- Human Biospecimens
- Biospecimen Contributors
March 25, 2021
COVID brain fog isn’t the general malaise we’re all feeling from a year of lockdown. It’s a catch-all term for neurological conditions seen in patients long after a COVID-19 diagnosis, including confusion, headaches, and loss of short-term memory. It’s also something of a mystery.
Scientists are considering at least two possible explanations for the condition, both centering on normal bodily substances gravitating to the brain. In one case, it’s immune cell proteins, and in the other, bone marrow cells.
The immune cell hypothesis
Even though COVID-19 is not cancer, the Memorial Sloan Kettering Cancer Center may be onto an explanation – in part because COVID fog looks like a cancer-related condition researchers there have seen before.
MSK recently studied 18 patients who had neurological problems after their positive tests for COVID-19. Standard scans like MRIs and CTs as well as brainwave monitoring (EEG) turned up no clues to what was causing the COVID fog. A look at the cerebrospinal fluid of 13 of the patients showed no presence of the SARS-CoV-2 virus. Upon further analysis, MSK discovered that the cerebrospinal fluid of the brain fog patients has similarities to that of cancer patients who have been treated with chimeric antigen receptor (CAR) T cell therapy for blood cancer. Specifically, the fluid has an overabundance of proteins called cytokines.
In CAR T cell therapy, immune cells from a patient are removed from the body, armed with new proteins that recognize cancer, and given back to the patient in large numbers. When administered, it causes immune cells to release cytokine molecules that help the body kill the cancer. But cytokines can seep into the area around the brain and cause inflammation.
Jan Remsik, the research fellow who led the fluid analysis, “took the tools that we use in cancer biology and applied them to COVID-19,” said MSK physician-scientist Adrienne Boire.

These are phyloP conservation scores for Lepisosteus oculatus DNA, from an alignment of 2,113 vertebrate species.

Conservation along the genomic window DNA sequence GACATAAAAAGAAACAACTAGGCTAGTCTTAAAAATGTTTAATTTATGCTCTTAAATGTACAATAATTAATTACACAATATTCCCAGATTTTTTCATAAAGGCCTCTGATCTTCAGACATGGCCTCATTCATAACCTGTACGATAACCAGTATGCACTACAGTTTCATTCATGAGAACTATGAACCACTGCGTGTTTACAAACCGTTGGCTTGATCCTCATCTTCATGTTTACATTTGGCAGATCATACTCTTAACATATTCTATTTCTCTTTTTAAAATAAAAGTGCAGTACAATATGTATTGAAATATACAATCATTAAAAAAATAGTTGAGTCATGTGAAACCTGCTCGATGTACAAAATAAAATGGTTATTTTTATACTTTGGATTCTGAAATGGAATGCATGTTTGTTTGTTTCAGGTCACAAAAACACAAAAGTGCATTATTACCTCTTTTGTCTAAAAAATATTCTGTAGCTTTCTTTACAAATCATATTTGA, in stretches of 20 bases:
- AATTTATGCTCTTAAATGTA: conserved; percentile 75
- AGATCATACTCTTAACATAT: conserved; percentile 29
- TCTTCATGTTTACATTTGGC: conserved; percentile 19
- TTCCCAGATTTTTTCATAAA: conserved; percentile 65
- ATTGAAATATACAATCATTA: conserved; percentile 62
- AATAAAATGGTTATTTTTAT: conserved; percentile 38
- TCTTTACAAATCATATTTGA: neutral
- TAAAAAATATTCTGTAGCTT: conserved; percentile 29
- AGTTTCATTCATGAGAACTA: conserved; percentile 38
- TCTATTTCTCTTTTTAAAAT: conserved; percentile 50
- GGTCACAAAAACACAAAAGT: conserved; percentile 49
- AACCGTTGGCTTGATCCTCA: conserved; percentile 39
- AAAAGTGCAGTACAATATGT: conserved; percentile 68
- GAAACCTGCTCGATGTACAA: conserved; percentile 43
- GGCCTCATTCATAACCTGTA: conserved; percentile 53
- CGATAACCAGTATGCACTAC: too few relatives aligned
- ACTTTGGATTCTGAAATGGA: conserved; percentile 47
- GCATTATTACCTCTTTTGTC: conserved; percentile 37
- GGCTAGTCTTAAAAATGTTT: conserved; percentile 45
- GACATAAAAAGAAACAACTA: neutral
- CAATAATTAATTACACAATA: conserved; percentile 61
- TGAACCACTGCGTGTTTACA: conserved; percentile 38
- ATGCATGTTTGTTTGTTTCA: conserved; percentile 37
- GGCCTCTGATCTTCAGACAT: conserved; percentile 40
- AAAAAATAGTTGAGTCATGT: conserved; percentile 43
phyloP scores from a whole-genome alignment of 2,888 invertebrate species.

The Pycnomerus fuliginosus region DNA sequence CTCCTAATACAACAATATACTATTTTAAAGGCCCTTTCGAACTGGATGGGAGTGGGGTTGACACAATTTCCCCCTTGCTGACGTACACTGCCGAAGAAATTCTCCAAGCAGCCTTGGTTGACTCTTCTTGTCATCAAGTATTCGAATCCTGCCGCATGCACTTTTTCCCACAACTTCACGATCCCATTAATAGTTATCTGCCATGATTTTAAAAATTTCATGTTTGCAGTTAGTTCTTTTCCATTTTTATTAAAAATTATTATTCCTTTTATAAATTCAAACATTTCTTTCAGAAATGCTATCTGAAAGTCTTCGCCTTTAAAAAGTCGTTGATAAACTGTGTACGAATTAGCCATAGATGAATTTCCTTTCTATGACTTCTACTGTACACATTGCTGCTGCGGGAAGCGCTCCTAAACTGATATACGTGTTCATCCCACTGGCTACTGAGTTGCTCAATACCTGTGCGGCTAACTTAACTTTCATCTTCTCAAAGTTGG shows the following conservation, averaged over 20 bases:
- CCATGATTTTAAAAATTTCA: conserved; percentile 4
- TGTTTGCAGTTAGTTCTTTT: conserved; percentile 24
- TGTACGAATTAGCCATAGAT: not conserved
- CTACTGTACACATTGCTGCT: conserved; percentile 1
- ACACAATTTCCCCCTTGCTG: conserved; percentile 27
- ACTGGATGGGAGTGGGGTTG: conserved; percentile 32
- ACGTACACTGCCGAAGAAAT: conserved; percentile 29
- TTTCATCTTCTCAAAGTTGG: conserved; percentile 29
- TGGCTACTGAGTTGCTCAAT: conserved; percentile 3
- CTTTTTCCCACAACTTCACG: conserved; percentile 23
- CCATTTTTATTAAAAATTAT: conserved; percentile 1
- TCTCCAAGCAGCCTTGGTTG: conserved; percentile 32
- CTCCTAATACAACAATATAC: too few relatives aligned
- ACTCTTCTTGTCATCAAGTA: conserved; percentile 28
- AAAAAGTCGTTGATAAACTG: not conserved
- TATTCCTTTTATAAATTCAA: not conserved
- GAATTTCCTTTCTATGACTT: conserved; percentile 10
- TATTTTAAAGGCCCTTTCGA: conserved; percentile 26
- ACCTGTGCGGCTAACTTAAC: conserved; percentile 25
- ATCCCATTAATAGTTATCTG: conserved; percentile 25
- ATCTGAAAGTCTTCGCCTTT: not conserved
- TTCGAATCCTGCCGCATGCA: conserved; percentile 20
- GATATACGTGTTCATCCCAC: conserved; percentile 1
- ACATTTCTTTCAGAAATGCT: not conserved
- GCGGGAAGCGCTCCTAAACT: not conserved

There’s one more twist: The treatment for CAR T inflammation is steroids, which also happens to be a treatment for COVID-19. So, the researchers think it might be possible that they are already helping some COVID-19 patients neurologically. More research is needed, they say.
Blood cell hypothesis
Pathologists at Johns Hopkins Medicine in Baltimore and Brigham and Women’s Hospital in Boston have found evidence that large bone marrow cells known as megakaryocytes may be responsible for the brain fog. They suggest that megakaryocytes migrate to the brain in a journey precipitated by the destructive activity of the novel coronavirus.
“There, the researchers believe, the out-of-place cells may reduce or completely block the flow of nourishing blood through individual capillaries in the cerebral cortex,” says a Johns Hopkins Medicine news release. “Such capillary occlusions, they say, could lead to neurological impairment.”
CSF and brain tissue available for research
These studies relied on cerebrospinal fluid and brain tissue, both of which are available through the iSpecimen Marketplace. They are among a wide range of biofluids, tissue and cells available from patients who have had COVID-19 or other conditions.
iSpecimen has been deeply engaged in efforts to fight the pandemic, actively collecting biospecimen samples from patients and recovered patients for use by the CDC and others. As vaccinations mount and herd immunity looms as a possibility for the near future, we’ll continue to support researchers as they seek treatments for all of COVID-19’s symptoms.
Learn about the iSpecimen Marketplace where you can browse millions of richly annotated, de-identified human tissue and biofluid biospecimens, in addition to hematopoietic and immune cell products and COVID-19 samples. You can join for free and creating a login is easy. Request a quote or custom collection today.